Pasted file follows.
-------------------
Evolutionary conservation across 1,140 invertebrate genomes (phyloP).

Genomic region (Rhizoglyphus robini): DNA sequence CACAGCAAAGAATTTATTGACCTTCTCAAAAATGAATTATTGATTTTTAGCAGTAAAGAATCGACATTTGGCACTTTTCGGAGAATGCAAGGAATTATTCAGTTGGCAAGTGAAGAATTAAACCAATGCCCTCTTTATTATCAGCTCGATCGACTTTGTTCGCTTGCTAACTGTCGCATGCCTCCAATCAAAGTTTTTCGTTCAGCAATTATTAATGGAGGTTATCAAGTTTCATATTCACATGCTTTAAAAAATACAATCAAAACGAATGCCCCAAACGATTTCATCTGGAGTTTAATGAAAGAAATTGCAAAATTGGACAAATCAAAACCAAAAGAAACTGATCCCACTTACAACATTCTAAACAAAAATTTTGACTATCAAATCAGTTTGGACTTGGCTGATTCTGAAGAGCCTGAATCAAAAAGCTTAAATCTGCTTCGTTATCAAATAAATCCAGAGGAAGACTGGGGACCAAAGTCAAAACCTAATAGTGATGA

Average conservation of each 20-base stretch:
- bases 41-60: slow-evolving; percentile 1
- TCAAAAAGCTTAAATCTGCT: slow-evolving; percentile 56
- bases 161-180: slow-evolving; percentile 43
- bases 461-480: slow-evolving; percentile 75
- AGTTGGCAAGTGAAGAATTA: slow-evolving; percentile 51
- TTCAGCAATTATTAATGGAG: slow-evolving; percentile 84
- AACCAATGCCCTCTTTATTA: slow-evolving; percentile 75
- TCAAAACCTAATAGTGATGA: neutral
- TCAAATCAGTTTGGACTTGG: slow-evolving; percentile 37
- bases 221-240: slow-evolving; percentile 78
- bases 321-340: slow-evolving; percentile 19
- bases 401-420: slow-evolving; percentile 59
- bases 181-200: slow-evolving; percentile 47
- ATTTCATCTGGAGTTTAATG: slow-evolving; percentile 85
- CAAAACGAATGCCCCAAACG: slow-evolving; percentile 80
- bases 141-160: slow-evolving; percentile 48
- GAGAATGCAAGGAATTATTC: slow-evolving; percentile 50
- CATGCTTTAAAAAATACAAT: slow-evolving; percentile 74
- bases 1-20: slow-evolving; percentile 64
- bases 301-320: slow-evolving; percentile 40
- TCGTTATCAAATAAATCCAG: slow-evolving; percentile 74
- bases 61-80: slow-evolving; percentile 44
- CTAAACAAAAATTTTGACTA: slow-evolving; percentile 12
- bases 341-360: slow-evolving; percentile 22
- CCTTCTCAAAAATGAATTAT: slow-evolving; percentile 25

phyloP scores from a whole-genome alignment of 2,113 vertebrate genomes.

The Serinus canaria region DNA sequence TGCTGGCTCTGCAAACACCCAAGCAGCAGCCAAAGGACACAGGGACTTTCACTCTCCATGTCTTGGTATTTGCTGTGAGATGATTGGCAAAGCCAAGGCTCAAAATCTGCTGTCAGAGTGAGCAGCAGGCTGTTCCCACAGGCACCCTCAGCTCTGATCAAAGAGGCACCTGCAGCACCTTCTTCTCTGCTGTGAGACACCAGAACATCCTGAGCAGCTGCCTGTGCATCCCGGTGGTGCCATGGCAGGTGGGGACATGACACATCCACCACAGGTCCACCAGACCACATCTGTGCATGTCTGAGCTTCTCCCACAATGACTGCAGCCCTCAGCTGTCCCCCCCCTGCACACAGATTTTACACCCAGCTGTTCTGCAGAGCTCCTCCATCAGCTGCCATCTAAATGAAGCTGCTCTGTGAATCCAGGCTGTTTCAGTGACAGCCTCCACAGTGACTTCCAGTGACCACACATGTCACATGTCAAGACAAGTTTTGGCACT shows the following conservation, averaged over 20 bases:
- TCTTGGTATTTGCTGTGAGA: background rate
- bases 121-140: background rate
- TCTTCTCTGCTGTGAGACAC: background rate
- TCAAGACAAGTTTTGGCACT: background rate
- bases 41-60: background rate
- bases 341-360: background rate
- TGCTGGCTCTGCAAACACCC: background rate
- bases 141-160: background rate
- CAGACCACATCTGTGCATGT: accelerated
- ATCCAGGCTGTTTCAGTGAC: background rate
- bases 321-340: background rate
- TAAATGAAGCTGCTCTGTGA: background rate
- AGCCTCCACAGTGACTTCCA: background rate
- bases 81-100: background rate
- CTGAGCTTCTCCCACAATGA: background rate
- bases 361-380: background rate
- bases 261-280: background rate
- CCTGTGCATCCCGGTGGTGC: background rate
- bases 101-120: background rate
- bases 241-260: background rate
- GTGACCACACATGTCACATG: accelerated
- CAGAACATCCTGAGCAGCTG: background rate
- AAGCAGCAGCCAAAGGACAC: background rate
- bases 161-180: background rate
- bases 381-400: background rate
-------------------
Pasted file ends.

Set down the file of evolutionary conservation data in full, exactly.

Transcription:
Evolutionary conservation across 1,140 invertebrate genomes (phyloP).

Genomic region (Rhizoglyphus robini): DNA sequence CACAGCAAAGAATTTATTGACCTTCTCAAAAATGAATTATTGATTTTTAGCAGTAAAGAATCGACATTTGGCACTTTTCGGAGAATGCAAGGAATTATTCAGTTGGCAAGTGAAGAATTAAACCAATGCCCTCTTTATTATCAGCTCGATCGACTTTGTTCGCTTGCTAACTGTCGCATGCCTCCAATCAAAGTTTTTCGTTCAGCAATTATTAATGGAGGTTATCAAGTTTCATATTCACATGCTTTAAAAAATACAATCAAAACGAATGCCCCAAACGATTTCATCTGGAGTTTAATGAAAGAAATTGCAAAATTGGACAAATCAAAACCAAAAGAAACTGATCCCACTTACAACATTCTAAACAAAAATTTTGACTATCAAATCAGTTTGGACTTGGCTGATTCTGAAGAGCCTGAATCAAAAAGCTTAAATCTGCTTCGTTATCAAATAAATCCAGAGGAAGACTGGGGACCAAAGTCAAAACCTAATAGTGATGA

Average conservation of each 20-base stretch:
- bases 41-60: slow-evolving; percentile 1
- TCAAAAAGCTTAAATCTGCT: slow-evolving; percentile 56
- bases 161-180: slow-evolving; percentile 43
- bases 461-480: slow-evolving; percentile 75
- AGTTGGCAAGTGAAGAATTA: slow-evolving; percentile 51
- TTCAGCAATTATTAATGGAG: slow-evolving; percentile 84
- AACCAATGCCCTCTTTATTA: slow-evolving; percentile 75
- TCAAAACCTAATAGTGATGA: neutral
- TCAAATCAGTTTGGACTTGG: slow-evolving; percentile 37
- bases 221-240: slow-evolving; percentile 78
- bases 321-340: slow-evolving; percentile 19
- bases 401-420: slow-evolving; percentile 59
- bases 181-200: slow-evolving; percentile 47
- ATTTCATCTGGAGTTTAATG: slow-evolving; percentile 85
- CAAAACGAATGCCCCAAACG: slow-evolving; percentile 80
- bases 141-160: slow-evolving; percentile 48
- GAGAATGCAAGGAATTATTC: slow-evolving; percentile 50
- CATGCTTTAAAAAATACAAT: slow-evolving; percentile 74
- bases 1-20: slow-evolving; percentile 64
- bases 301-320: slow-evolving; percentile 40
- TCGTTATCAAATAAATCCAG: slow-evolving; percentile 74
- bases 61-80: slow-evolving; percentile 44
- CTAAACAAAAATTTTGACTA: slow-evolving; percentile 12
- bases 341-360: slow-evolving; percentile 22
- CCTTCTCAAAAATGAATTAT: slow-evolving; percentile 25

phyloP scores from a whole-genome alignment of 2,113 vertebrate genomes.

The Serinus canaria region DNA sequence TGCTGGCTCTGCAAACACCCAAGCAGCAGCCAAAGGACACAGGGACTTTCACTCTCCATGTCTTGGTATTTGCTGTGAGATGATTGGCAAAGCCAAGGCTCAAAATCTGCTGTCAGAGTGAGCAGCAGGCTGTTCCCACAGGCACCCTCAGCTCTGATCAAAGAGGCACCTGCAGCACCTTCTTCTCTGCTGTGAGACACCAGAACATCCTGAGCAGCTGCCTGTGCATCCCGGTGGTGCCATGGCAGGTGGGGACATGACACATCCACCACAGGTCCACCAGACCACATCTGTGCATGTCTGAGCTTCTCCCACAATGACTGCAGCCCTCAGCTGTCCCCCCCCTGCACACAGATTTTACACCCAGCTGTTCTGCAGAGCTCCTCCATCAGCTGCCATCTAAATGAAGCTGCTCTGTGAATCCAGGCTGTTTCAGTGACAGCCTCCACAGTGACTTCCAGTGACCACACATGTCACATGTCAAGACAAGTTTTGGCACT shows the following conservation, averaged over 20 bases:
- TCTTGGTATTTGCTGTGAGA: background rate
- bases 121-140: background rate
- TCTTCTCTGCTGTGAGACAC: background rate
- TCAAGACAAGTTTTGGCACT: background rate
- bases 41-60: background rate
- bases 341-360: background rate
- TGCTGGCTCTGCAAACACCC: background rate
- bases 141-160: background rate
- CAGACCACATCTGTGCATGT: accelerated
- ATCCAGGCTGTTTCAGTGAC: background rate
- bases 321-340: background rate
- TAAATGAAGCTGCTCTGTGA: background rate
- AGCCTCCACAGTGACTTCCA: background rate
- bases 81-100: background rate
- CTGAGCTTCTCCCACAATGA: background rate
- bases 361-380: background rate
- bases 261-280: background rate
- CCTGTGCATCCCGGTGGTGC: background rate
- bases 101-120: background rate
- bases 241-260: background rate
- GTGACCACACATGTCACATG: accelerated
- CAGAACATCCTGAGCAGCTG: background rate
- AAGCAGCAGCCAAAGGACAC: background rate
- bases 161-180: background rate
- bases 381-400: background rate